The magnificent cross-shaped keep of Warkworth, crowning a hilltop rising steeply above the River Coquet, dominates one of the largest, strongest and most impressive fortresses in Northumberland.
The castle's most famous owners were the Percy family, whose lion badge can be seen carved on many parts of their stronghold. Wielding almost kingly power in the north, their influence reached its apogee under the first Earl of Northumberland and his son 'Harry Hotspur', hero of many Border ballads as the bane of Scots raiders and a dominant character in Shakespeare's 'Henry IV'.
Having helped to depose Richard II, these turbulent 'kingmakers' both fell victim to Henry IV: the next three Percy Earls likewise died violent deaths. Still roofed and almost complete, the uniquely-planned keep dates mainly from the end of the 14th century.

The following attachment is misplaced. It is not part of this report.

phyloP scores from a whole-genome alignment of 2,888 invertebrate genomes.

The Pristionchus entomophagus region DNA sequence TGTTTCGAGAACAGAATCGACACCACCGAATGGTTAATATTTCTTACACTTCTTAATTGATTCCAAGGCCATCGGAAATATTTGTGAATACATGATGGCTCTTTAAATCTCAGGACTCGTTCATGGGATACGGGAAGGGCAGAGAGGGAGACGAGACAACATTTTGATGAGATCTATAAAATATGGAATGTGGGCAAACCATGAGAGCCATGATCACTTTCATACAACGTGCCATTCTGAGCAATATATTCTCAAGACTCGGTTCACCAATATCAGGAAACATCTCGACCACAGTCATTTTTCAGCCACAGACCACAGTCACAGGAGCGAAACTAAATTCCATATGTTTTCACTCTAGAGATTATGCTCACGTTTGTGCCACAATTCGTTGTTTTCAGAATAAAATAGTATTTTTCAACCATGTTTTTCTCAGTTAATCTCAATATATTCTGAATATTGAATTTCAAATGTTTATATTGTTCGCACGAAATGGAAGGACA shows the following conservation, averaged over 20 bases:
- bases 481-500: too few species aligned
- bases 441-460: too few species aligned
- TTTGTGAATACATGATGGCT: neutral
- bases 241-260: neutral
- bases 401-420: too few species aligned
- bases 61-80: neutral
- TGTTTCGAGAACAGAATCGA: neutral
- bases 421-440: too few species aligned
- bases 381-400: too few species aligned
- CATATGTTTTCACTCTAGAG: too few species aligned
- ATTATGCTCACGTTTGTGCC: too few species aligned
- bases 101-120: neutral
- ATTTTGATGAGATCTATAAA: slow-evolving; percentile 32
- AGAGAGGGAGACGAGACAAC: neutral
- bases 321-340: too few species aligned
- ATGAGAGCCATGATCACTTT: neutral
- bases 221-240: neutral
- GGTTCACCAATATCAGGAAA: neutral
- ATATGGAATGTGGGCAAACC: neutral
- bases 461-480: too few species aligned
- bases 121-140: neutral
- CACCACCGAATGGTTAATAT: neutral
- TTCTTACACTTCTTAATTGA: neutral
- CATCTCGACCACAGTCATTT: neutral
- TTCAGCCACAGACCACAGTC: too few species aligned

It presides over the extensive remains of a great hall, chapel, fine gatehouse and a virtually intact circuit of towered walls.
Half a mile from the castle, tucked away by the Coquet and accessibly only by boat, stands a much more peaceful building: the late medieval cave Hermitage and chapel of a solitary holy man.